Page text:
Content? or malcontent?

by Viv on June 23, 2009

Some two years ago I was blogging about the analogy that buying e-learning by the hour is nearly as absurd as trying to buy a fitted kitchen by the cubic metre.  Would you expect to pay the same for a cubic metre of kitchen whether that cubic metre was the space next to the door or occupied with an aga?
The cost of a kitchen is driven by 1) what purpose it needs to fulfil and 2) what it contains. A kitchen that is designed and kitted out from scratch to satisfy Jamie Oliver (and his allegedly rented social circle) is always going to cost more than an existing bachelor kitchen that’s given a quick lick of paint and some new lino.
Even now, there seems a widely held tacit assumption that an hour of e-learning content is homogenous and therefore can always be measured at the same value to its users and therefore the same cost. Why is this?

Whatever the reasons for historical thinking, it is to everyone’s benefit in the future to open a more intelligent debate about the nature of the learning content itself and how this impacts cost and quality.

Designers of face to face training know that there is a relatively small number of learning points that you can fit into an hour of classroom training whilst keeping things interesting and promoting interactivity. The number of learning points that you can fit in depends on the size of the learning journey on which you’re taking participants. Here are 4 different levels of learning journey:

1. Confirming something the participant already knows
2. Prompting the participant to make a small infererence from their current knowledge
3. Presenting knowledge/ concepts/ methods that are completely new to the participant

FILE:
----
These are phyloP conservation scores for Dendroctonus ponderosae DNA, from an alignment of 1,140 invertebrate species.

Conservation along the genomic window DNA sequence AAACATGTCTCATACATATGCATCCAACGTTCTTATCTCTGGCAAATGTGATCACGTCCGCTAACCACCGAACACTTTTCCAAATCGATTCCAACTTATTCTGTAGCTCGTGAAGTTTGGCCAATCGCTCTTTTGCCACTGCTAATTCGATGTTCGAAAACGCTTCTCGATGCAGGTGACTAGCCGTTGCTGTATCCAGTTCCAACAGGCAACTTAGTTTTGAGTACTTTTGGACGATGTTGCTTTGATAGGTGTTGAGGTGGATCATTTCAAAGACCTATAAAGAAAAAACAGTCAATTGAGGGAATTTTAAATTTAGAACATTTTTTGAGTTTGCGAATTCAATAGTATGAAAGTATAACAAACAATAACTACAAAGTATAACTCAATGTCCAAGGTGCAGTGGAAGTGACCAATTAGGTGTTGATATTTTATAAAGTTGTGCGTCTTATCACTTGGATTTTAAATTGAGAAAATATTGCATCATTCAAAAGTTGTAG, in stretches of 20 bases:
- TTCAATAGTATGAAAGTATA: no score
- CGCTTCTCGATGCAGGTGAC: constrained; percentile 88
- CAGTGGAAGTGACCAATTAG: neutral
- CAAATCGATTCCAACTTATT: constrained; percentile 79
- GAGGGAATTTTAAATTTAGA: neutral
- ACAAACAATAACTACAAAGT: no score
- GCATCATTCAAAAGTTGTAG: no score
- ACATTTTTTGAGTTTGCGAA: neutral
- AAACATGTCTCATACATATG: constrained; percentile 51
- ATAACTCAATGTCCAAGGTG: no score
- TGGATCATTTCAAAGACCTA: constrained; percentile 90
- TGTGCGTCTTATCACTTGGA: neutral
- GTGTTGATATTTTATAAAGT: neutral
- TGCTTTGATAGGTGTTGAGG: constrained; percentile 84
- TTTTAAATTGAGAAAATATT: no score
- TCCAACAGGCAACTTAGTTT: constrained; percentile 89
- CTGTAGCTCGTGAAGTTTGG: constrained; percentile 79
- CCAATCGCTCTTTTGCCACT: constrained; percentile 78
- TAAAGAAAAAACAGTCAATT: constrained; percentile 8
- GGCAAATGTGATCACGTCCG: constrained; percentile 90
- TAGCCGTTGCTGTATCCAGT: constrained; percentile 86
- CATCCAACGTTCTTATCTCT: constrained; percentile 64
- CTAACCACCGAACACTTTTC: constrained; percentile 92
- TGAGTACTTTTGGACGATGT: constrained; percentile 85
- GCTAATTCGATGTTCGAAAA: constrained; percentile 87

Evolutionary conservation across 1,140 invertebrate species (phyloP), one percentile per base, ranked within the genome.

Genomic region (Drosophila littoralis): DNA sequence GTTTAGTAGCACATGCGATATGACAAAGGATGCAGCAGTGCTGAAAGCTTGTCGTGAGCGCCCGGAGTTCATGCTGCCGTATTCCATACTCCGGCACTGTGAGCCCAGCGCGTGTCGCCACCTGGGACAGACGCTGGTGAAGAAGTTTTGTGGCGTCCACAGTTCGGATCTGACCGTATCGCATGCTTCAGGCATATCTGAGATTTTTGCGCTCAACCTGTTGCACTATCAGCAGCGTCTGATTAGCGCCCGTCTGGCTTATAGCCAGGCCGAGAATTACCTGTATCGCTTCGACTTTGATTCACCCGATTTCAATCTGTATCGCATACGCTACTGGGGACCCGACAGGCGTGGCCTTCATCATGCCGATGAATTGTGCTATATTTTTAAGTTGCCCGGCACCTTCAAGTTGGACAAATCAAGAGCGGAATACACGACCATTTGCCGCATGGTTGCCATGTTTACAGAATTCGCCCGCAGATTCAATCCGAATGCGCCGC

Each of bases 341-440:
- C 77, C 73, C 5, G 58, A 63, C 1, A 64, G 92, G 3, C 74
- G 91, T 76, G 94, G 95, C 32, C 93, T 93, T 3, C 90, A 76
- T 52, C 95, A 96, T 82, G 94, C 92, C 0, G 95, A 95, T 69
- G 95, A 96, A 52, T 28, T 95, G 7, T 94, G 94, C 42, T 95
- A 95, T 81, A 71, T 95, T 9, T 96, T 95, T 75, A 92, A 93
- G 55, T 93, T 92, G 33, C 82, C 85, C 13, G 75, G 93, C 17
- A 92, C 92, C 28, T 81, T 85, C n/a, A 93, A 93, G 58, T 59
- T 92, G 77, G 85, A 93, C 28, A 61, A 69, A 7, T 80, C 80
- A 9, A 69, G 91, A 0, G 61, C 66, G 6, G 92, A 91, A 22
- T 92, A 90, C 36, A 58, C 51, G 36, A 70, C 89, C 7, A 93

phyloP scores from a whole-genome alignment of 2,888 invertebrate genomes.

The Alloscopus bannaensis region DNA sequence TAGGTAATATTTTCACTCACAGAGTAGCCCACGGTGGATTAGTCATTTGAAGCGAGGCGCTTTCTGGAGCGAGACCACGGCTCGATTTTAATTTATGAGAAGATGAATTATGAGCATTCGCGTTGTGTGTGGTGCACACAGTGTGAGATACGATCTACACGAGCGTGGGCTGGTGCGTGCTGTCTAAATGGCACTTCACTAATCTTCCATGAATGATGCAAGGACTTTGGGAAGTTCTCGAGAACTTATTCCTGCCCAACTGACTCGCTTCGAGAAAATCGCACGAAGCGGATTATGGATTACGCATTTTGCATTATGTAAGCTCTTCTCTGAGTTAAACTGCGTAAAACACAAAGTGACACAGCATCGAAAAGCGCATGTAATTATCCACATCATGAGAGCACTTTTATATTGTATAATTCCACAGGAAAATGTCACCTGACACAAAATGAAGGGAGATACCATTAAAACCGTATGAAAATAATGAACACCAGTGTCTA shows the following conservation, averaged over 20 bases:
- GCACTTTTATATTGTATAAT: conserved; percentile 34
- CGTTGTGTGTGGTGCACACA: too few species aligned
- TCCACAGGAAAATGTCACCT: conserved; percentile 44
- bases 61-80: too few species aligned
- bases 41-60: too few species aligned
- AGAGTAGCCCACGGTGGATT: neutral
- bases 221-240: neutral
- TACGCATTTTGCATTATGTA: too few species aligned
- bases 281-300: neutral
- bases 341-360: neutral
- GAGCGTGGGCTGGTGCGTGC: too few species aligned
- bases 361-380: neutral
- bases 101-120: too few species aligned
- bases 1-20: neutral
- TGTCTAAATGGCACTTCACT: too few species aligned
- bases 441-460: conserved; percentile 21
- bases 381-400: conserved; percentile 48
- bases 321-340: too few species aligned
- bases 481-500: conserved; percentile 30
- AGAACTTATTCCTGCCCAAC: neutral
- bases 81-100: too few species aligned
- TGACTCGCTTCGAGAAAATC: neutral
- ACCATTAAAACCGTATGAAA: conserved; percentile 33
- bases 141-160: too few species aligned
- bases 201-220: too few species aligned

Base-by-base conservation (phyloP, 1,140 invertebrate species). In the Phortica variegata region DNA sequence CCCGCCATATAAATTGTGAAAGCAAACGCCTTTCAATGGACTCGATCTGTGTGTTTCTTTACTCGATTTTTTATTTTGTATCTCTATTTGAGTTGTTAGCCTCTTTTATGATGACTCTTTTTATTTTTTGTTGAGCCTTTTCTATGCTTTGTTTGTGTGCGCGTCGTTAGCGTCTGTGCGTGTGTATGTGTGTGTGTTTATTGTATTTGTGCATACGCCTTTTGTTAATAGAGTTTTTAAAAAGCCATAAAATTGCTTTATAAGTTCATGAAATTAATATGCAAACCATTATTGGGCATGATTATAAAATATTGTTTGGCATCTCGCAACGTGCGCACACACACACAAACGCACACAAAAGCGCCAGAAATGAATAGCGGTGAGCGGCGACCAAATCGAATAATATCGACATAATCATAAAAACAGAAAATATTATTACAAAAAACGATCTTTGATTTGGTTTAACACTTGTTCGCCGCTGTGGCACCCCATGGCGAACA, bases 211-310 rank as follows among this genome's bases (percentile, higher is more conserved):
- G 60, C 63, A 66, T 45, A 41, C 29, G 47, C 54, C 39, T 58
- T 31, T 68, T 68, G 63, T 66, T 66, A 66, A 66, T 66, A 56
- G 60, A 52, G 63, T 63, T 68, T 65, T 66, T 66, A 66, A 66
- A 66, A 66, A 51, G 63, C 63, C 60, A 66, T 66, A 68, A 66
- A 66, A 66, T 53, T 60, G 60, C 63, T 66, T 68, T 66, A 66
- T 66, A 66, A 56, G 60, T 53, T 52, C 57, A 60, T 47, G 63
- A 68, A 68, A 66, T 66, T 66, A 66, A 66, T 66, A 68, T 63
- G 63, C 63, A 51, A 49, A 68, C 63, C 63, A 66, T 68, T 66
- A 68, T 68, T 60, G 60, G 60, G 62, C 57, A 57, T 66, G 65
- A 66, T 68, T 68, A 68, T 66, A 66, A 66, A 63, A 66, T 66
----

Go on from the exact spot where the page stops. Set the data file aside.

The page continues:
4. Challenging current values/ beliefs to the extent that un-learning happens, followed by synthesising new values/ beliefs

You can picture that an hour of face to face time could make 100 learning points at level 1, whilst an hour may well not be enough to cover a single learning point at level 4. The same thought process is equally valid in an on-line environment.

So rather than saying “I’ve got 60 powerpoint slides to turn into e-learning, what’s the cheapest price for an hour of mid level treatment, and how much learning can I cram in?”, let’s enter the kind of world where the starting point is “I have x budget to spend on engaging my audience with this subject, what’s the most effective way to communicate my message in an engaging & interesting way, that delivers change & performance linked to business results?”

In this world, the questions you would hear people creating e-learning include:

  • “Which learning points are the ‘highest priority’ ones to communicate?”  
  • “Have we given enough ‘interaction time’ for this ‘high priority learning point’ given the level of learning journey involved?”
  • “What are the truly creative things that my e-learning provider can offer which make the high priority learning points a special experience?”

Spending your budget on 20 minutes of focused, engaging e-learning will ALWAYS be better than spending it on 60 minutes of e-learning waffle. Unless, of course, you really can’t tell the difference between the two…

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